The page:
In computing, an opcode (abbreviated from operation code, also known as instruction machine code, instruction code, instruction syllable, instruction parcel or opstring) is the portion of a machine language instruction that specifies the operation to be performed. Beside the opcode itself, most instructions also specify the data they will process, in the form of operands. In addition to opcodes used in the instruction set architectures of various CPUs, which are hardware devices, they can also be used in abstract computing machines as part of their byte code specifications.
Specifications and format of the opcodes are laid out in the instruction set architecture (ISA) of the processor in question, which may be a general CPU or a more specialized processing unit. Opcodes for a given instruction set can be described through the use of an opcode table detailing all possible opcodes. Apart from the opcode itself, an instruction normally also has one or more specifiers for operands (i.e. data) on which the operation should act, although some operations may have implicit operands, or none at all. There are instruction sets with nearly uniform fields for opcode and operand specifiers, as well as others (the x86 architecture for instance) with a more complicated, variable-length structure. Instruction sets can be extended through the use of opcode prefixes which add a subset of new instructions made up of existing opcodes following reserved byte sequences.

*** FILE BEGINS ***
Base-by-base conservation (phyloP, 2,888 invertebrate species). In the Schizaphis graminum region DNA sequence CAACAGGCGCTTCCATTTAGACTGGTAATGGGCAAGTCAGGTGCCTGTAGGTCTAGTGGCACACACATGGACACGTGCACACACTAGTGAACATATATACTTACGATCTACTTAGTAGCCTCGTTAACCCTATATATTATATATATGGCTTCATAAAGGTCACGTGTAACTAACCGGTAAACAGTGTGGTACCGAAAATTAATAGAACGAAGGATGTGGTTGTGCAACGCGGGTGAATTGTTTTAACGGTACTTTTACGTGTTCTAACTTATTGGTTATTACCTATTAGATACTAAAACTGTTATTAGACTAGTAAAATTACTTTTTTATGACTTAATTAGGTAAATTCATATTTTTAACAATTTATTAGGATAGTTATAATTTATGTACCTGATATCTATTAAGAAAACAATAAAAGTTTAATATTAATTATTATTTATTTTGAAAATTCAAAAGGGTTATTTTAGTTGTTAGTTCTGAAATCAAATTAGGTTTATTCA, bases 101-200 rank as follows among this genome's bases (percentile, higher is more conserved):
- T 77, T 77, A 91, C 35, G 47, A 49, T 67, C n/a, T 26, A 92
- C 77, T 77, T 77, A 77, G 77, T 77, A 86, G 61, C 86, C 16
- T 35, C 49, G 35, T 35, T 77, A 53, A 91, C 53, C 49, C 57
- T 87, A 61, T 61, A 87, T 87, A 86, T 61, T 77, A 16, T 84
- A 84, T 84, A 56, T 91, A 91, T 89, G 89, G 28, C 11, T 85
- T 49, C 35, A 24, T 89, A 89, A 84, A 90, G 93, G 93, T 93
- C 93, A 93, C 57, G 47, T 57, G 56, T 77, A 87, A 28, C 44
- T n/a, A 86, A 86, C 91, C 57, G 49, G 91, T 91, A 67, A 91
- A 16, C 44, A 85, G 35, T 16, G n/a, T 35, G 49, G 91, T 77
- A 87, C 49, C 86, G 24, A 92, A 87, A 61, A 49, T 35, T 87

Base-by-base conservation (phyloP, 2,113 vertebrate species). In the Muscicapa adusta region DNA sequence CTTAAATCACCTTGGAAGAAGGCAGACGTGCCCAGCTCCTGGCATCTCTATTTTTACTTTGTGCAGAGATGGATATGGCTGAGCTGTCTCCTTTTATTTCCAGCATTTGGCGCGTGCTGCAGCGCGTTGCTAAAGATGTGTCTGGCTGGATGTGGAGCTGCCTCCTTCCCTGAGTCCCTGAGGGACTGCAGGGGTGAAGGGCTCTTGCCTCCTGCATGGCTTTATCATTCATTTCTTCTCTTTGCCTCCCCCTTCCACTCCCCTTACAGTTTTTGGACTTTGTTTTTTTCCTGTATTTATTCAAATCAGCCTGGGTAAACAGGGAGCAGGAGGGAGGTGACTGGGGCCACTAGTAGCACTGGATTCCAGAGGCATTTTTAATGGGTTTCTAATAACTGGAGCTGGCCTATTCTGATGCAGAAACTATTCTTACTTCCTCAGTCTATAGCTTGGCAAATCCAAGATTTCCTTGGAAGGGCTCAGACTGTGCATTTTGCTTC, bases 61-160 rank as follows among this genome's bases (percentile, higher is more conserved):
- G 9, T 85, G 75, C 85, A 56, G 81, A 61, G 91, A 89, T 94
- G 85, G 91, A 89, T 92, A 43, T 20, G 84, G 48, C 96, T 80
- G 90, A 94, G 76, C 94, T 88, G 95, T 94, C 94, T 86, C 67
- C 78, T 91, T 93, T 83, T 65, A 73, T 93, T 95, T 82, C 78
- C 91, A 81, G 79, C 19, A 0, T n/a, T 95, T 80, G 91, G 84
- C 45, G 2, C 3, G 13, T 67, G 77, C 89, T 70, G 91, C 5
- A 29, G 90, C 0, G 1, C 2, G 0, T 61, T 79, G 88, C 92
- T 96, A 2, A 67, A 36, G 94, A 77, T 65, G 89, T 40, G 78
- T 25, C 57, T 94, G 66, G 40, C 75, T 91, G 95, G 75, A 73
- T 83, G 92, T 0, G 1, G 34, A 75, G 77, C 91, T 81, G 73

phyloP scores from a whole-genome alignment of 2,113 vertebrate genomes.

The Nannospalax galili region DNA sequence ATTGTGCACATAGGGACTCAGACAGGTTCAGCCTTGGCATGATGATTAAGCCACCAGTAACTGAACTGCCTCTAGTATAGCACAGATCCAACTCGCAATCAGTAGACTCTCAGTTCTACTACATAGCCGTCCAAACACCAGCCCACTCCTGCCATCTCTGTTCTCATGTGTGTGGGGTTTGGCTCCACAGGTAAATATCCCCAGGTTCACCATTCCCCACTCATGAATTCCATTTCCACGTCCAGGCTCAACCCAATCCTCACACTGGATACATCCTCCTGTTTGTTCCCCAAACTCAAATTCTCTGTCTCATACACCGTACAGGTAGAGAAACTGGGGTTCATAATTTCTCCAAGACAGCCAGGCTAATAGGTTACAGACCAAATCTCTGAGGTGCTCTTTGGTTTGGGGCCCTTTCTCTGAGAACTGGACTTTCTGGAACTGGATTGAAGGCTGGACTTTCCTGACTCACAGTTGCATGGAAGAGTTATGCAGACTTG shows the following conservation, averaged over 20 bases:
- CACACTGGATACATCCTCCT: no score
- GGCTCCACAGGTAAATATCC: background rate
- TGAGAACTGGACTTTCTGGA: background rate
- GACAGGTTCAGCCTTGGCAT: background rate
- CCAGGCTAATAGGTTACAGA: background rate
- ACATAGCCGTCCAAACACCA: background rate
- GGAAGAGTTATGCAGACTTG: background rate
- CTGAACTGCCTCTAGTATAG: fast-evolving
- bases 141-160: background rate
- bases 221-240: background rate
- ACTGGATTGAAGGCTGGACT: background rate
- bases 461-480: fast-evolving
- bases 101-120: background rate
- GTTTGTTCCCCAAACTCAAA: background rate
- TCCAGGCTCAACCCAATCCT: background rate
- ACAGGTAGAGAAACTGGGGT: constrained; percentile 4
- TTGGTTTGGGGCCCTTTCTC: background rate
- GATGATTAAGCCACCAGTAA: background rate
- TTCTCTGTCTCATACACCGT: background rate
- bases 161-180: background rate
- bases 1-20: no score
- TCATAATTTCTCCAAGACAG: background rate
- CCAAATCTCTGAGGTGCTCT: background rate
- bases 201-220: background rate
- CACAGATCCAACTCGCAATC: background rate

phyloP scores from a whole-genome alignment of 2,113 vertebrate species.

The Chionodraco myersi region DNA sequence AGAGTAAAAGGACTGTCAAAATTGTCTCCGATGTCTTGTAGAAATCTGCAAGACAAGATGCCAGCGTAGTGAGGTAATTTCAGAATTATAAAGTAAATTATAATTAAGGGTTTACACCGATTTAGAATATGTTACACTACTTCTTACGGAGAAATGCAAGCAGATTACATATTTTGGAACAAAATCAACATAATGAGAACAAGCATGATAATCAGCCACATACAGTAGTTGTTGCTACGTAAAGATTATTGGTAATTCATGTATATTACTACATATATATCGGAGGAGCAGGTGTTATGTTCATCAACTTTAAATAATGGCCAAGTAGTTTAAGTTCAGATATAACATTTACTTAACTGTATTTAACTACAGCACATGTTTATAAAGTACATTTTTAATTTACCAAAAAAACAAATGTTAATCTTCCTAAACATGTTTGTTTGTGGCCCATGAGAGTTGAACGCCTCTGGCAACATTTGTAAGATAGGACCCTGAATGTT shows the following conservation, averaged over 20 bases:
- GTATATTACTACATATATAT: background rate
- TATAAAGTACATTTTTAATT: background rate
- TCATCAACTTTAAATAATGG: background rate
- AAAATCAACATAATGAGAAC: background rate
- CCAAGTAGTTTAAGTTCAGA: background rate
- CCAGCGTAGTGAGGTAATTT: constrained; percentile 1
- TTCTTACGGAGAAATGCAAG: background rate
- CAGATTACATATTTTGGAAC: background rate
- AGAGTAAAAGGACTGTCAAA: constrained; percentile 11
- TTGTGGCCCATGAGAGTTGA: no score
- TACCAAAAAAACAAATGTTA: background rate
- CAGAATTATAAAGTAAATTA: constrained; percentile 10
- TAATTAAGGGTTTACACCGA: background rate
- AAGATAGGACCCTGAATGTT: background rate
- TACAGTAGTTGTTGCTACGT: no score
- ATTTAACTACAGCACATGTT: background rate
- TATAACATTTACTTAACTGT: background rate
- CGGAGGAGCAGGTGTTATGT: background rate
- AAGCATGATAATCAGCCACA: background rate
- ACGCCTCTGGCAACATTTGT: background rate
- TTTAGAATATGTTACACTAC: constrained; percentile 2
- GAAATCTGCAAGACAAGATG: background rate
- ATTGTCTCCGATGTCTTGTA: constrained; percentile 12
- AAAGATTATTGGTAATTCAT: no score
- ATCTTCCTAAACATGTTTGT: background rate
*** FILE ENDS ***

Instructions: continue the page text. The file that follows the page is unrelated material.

Depending on architecture, the operands may be register values, values in the stack, other memory values, I/O ports (which may also be memory mapped), etc., specified and accessed using more or less complex addressing modes. The types of operations include arithmetic, data copying, logical operations, and program control, as well as special instructions (such as CPUID and others).
Assembly language, or just assembly, is a low-level programming language, which uses mnemonic instructions and operands to represent machine code. This enhances the readability while still giving precise control over the machine instructions. Most programming is currently done using high-level programming languages, which are typically easier to read and write. These languages need to be compiled (translated into assembly language) by a system-specific compiler, or run through other compiled programs.
Opcodes can also be found in so-called byte codes and other representations intended for a software interpreter rather than a hardware device. These software-based instruction sets often employ slightly higher-level data types and operations than most hardware counterparts, but are nevertheless constructed along similar lines. Examples include the byte code found in Java class files which are then interpreted by the Java Virtual Machine (JVM), the byte code used in GNU Emacs for compiled Lisp code, .NET Common Intermediate Language (CIL), and many others.
[…] Each operation that the processor can perform is identified by a unique binary number known as an instruction code. […]